Highlights of Monday's market activity, compiled from Times staff and wire reports:
* Wall Street stocks ended mixed in the year's slowest trading session Monday, with blue chips rising modestly while the broader market slipped. The Dow Jones average closed up 3.80 points at 3,235.24.
* The dollar rose against all major foreign currencies except the Japanese yen, which was supported by the upcoming release of new government spending plans.
Analysts attributed the Dow's slight rebound to a technical bounce after Friday's 36-point slide. Gains by two Dow component stocks--Walt Disney Co. and Merck & Co.--also lifted the blue chip index.
* Disney closed up 2 7/8 at 150 5/8; Merck ended at 147, up 1 1/8.
Declining issues outnumbered advancers by about 9 to 7 on the New York Stock Exchange, as the broader market stayed weak.
Volume on the floor of the Big Board totaled 134.17 million shares, down from Friday's 166.14 million.
Traders said the low volume reflected a dull day.
"Today is more a matter of a technical rebound than anything fundamentally driven," said Joseph Barthel, director of investment strategy at Fahnestock & Co. "You had a fairly sharp sell-off Friday with no international follow-through." Many investors also stayed out of the market in advance of consumer confidence and Chicago purchasing data for March, both due today.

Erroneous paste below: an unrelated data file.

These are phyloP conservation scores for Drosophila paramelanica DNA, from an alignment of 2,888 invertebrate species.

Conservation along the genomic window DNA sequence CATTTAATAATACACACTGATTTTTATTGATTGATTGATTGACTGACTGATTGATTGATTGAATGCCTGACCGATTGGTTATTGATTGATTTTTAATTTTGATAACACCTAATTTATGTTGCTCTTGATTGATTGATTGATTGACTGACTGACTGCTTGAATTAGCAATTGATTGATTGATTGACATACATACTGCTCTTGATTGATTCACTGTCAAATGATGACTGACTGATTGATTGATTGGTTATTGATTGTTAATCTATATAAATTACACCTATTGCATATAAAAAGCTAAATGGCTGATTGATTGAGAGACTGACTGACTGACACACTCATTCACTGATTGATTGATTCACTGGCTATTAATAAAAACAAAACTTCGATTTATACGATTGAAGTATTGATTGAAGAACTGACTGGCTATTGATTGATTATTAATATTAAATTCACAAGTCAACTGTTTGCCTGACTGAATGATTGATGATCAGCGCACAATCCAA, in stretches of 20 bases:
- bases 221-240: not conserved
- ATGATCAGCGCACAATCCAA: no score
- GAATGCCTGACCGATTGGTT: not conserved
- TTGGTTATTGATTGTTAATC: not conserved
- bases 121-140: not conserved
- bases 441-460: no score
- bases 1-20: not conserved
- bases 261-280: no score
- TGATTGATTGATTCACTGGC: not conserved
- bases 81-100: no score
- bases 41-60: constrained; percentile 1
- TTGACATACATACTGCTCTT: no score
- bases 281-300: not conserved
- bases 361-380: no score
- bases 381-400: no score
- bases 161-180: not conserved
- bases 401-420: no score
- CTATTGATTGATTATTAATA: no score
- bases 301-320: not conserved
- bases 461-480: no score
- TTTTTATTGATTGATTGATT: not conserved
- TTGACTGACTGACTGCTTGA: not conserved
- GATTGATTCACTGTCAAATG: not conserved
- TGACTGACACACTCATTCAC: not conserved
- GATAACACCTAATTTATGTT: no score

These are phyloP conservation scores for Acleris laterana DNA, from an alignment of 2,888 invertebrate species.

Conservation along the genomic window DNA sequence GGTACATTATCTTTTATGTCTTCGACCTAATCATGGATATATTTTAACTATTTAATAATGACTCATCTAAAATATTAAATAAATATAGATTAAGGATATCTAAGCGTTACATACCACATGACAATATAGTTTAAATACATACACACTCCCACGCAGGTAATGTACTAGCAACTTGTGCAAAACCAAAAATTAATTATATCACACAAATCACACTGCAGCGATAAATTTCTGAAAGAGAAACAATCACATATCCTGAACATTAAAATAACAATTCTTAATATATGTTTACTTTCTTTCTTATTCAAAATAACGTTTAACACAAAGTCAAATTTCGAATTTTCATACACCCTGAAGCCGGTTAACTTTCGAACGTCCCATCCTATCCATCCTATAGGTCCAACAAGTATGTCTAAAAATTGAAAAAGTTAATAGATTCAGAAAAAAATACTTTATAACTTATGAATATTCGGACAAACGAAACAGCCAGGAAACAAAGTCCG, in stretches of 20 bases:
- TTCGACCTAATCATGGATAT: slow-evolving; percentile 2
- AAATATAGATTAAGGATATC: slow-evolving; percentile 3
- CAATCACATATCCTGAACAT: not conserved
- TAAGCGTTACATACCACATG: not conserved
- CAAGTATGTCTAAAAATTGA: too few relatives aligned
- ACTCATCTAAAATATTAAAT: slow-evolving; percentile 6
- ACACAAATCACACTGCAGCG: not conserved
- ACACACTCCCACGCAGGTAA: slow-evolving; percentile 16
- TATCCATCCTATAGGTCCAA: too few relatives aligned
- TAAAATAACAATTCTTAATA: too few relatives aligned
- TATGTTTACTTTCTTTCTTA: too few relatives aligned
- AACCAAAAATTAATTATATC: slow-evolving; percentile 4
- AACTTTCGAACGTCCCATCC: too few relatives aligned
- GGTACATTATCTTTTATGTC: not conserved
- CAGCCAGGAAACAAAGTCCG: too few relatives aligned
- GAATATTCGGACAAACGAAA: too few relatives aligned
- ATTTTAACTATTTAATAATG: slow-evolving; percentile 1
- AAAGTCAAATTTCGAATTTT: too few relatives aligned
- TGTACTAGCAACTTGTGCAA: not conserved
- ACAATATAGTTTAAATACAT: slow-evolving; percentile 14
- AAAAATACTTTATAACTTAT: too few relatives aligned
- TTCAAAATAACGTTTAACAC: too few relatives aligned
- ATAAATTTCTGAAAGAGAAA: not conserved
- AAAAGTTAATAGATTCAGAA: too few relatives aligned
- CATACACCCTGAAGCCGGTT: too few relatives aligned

Weak economic statistics last week deflated ballooning optimism for a speedy upturn. Recent news that some companies now anticipate lower earnings than previously estimated has sent investor dreams of an exceptional quarter up in smoke.
Barthel at Fahnestock believes that the market will continue to trade in a narrow range ahead of corporate earnings reports.
Analysts say at these "lofty" levels, shares have already built in optimistic expectations. If results are in line or slightly weaker than forecast, the path of least resistance is down. Among the market highlights:
* Intelligent Electronics slid 7 to 13 1/2 after the company guided first-quarter estimates downward, prompting Merrill Lynch to drop its investment rating and estimates.
* Fuqua edged up 1/4 to 14 1/8 after an order imbalance following a television report that said the company is considering the liquidation of certain businesses. Fuqua denied the report.
* AT&T; added 5/8 to 41. First Boston analyst Frank Governali upgraded his recommendation on the company to a strong buy from a buy, traders said.
* Advanced Micro Devices eased 1/8 to 17 3/8. Traders said Kidder Peabody analyst Jonathan Joseph initiated coverage of the company with a hold recommendation.
* Among the oil stocks, Arco was up 1/4 at 99 1/2, Chevron was down 1/2 at 63 5/8, Exxon was down 1/8 at 55, Mobil was down 1/4 at 59 5/8, Occidental Petroleum was down 1/4 at 18 5/8, Pennzoil was down 1/8 at 44 3/8, and Texaco was up 3/8 at 57.
Stocks closed higher in London, with the Financial Times 100-share average closing up five points to 2,452.9.
In Frankfurt, stocks overcame a shaky start as the market welcomed news of job cuts and a change of chairman at car maker Volkswagen. The 30-share DAX average closed 1.14 points down at 1,710.31.
A new report showing a decline in U.S. home sales "knocked the wind out of the dollar a bit," said John McCarthy, chief dealer for Algemene Bank Nederland in New York.